Multi-billion naira roads constructed by the Governor Ifeanyi Okowa administration of Delta State are beginning to collapse just six months after their commissioning, SaharaReporters has learned.
Some of the most dilapidated roads are in Asaba, the state capital.
Engineers told our correspondent that the roads were poorly built with substandard materials.
Just last week, Delta State Commissioner for Works James Augoye, speaking on Hot 96.5 FM in Asaba, boasted that the roads were built to last by “first class contractors.”
“All of our contractors are first class contractors building standard roads that will stand the test of time,” Mr. Augoye said, citing SETRACO as one of construction companies hired by the state.
The public works commissioner also said that the state awarded a contract last year for the construction of a new N.17 billion sewage drainage system connecting DLA, Jesus Saves and Agric roads in Asaba in an effort to reduce severe flooding.
Despite the construction of this sewage system, the streets of Asaba are regularly flooded following heavy rains, which further damage the roads.
An investigation by our correspondent revealed that Mr. Okowa hired contracting companies owned by his cronies, relatives, and kinsmen.
Some of the companies do not even specialize in road construction, our correspondent learned. One such company is a supplier of office supplies and stationery with no record of construction or civil engineering.
The commissioner, who blamed the poor state of the roads on the rainy season, received backlash from Delta State residents after he took to social media to ask them to report incidents of damaged roads to his office.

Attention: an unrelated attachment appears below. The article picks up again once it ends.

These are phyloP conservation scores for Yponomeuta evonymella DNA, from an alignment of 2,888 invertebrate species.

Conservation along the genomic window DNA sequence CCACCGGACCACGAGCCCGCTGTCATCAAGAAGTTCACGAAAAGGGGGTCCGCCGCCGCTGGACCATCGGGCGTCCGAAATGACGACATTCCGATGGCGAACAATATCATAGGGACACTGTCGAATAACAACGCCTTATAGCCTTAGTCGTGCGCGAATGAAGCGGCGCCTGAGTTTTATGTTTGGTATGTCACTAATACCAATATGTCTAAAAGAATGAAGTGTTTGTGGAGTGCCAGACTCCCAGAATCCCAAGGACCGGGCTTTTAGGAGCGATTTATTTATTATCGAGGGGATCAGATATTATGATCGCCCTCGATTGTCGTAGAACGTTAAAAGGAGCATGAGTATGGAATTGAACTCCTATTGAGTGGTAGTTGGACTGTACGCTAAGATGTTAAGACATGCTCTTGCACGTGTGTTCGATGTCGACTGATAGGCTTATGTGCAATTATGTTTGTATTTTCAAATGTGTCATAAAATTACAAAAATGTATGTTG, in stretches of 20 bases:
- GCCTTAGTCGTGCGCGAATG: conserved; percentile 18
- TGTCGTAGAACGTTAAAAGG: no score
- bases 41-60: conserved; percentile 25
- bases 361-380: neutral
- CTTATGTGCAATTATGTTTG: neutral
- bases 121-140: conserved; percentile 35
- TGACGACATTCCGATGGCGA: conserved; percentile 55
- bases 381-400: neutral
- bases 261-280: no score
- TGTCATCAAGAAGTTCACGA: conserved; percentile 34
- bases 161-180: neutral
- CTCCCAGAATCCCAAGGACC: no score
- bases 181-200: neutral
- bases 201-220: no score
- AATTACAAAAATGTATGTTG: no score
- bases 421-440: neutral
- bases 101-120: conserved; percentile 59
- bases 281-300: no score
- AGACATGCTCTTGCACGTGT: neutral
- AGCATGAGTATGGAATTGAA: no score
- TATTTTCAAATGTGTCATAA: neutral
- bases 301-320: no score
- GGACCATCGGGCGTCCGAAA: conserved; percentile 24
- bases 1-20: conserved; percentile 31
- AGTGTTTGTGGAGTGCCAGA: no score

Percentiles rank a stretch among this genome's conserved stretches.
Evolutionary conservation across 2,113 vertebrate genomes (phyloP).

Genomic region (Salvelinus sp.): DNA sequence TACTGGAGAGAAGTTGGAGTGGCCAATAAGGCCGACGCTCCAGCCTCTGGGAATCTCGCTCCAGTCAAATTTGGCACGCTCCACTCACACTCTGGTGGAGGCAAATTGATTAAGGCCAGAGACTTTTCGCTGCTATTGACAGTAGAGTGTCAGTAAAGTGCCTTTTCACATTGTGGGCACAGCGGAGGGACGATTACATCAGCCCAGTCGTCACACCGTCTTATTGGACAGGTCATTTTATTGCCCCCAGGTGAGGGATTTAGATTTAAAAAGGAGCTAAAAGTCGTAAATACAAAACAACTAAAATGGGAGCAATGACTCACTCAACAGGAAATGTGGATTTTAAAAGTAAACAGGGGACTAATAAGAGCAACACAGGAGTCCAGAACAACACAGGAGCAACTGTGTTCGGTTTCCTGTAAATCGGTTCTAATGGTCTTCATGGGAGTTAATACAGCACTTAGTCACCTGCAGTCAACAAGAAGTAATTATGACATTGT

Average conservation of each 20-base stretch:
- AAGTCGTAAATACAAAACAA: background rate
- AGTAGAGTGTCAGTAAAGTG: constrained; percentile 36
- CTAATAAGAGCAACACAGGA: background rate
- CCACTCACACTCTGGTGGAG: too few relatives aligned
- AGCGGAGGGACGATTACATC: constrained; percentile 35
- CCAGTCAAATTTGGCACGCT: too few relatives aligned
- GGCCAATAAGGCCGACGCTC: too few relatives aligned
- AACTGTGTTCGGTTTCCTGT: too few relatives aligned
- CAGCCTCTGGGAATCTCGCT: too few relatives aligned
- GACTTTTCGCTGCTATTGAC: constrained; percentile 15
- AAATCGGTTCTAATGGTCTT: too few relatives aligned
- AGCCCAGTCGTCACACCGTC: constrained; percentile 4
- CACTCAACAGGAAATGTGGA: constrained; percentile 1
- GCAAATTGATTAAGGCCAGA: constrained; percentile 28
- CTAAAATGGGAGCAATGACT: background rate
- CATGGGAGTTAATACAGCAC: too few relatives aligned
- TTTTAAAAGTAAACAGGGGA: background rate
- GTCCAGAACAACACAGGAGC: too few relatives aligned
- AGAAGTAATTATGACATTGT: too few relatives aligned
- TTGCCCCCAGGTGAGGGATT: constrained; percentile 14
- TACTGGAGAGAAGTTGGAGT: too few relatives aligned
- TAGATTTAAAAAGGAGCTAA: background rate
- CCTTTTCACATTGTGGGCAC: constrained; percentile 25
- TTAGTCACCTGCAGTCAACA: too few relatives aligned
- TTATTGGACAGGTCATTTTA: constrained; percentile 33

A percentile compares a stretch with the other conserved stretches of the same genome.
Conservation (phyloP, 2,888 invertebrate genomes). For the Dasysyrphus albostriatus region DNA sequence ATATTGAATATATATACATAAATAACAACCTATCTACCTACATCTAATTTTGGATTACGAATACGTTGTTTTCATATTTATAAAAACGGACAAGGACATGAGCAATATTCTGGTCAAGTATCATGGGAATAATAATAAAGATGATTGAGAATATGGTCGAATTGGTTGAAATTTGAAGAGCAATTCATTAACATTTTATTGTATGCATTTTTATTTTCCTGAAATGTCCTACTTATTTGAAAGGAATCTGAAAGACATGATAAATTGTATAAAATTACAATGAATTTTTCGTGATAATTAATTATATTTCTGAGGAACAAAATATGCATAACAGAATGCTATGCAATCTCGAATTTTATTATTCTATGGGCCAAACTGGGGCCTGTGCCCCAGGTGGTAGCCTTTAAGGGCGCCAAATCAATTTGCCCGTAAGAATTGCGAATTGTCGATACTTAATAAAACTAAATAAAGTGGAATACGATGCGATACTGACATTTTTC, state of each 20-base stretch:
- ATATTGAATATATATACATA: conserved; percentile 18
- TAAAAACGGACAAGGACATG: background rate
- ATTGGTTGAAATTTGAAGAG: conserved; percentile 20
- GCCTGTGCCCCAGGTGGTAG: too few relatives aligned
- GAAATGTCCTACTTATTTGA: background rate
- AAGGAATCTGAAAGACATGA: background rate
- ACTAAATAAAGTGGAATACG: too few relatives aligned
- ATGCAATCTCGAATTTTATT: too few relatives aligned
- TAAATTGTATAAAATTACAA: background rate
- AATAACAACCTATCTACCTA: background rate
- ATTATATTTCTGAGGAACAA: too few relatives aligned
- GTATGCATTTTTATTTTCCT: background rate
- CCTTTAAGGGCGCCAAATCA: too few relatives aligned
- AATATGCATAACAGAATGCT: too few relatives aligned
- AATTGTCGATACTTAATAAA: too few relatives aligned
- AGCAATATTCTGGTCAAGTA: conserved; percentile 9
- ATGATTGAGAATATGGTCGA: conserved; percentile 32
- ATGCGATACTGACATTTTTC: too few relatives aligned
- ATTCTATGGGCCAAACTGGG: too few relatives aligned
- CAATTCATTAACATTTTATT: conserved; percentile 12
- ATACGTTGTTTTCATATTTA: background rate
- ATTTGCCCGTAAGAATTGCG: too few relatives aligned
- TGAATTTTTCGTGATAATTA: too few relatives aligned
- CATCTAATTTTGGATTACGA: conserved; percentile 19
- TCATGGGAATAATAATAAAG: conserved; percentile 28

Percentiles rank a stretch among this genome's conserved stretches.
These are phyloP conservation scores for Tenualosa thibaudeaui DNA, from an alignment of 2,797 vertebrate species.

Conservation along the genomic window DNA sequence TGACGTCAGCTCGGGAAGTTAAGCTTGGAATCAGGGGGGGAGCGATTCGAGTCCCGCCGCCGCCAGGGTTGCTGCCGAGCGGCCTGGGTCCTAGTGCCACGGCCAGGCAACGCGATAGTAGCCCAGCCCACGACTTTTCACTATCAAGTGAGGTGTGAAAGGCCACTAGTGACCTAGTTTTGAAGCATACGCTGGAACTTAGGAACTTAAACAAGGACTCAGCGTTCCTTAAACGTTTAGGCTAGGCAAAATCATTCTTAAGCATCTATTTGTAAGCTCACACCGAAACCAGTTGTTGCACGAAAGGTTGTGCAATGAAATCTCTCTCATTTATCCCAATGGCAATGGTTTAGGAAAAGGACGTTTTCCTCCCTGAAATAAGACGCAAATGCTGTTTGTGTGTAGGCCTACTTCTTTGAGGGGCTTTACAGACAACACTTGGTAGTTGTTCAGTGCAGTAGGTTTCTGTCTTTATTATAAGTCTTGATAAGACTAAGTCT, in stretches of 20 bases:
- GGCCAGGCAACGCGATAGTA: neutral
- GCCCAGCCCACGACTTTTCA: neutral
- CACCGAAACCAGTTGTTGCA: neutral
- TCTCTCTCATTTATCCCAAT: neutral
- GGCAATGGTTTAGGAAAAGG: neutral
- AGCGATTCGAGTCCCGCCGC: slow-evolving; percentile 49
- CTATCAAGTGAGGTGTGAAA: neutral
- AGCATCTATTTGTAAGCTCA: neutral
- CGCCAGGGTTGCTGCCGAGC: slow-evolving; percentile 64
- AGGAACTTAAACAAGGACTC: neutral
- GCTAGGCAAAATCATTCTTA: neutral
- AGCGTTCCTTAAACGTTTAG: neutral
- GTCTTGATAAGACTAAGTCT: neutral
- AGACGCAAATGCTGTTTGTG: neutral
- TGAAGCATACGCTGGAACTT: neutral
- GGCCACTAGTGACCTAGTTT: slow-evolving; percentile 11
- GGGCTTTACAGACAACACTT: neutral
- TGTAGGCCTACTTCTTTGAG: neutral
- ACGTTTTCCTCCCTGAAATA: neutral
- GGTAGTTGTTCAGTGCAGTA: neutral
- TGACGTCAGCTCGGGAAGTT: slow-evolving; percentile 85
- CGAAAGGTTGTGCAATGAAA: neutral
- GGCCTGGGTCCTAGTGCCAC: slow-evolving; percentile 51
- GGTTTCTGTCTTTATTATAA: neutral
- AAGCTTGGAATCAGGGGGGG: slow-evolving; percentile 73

Engineers who spoke with SaharaReporters under the condition of anonymity blamed Mr. Okowa for awarding contracts worth billions of naira to companies with little or no knowledge of road construction.
“What we are experiencing now is a result of the failure of the governor to give jobs to competent contractors. All jobs he awards are based on political patronage, especially to his brothers, kinsmen and cronies and the result is the failed and collapsed roads we are seeing,” one civil engineer said.
“Some of these roads haven’t even been constructed for six months and are already damaged.”
Another engineer who lamented how roads were poorly constructed with substandard materials in Delta State noted, “The problem is that because these roads are given out as political patronage by the governor. It’s difficult to carry out a holistic inspection because of the contractors’ relationships with the governor.
“They come in with intimidation and force the ministry to raise certificates for them even without inspection,” he said.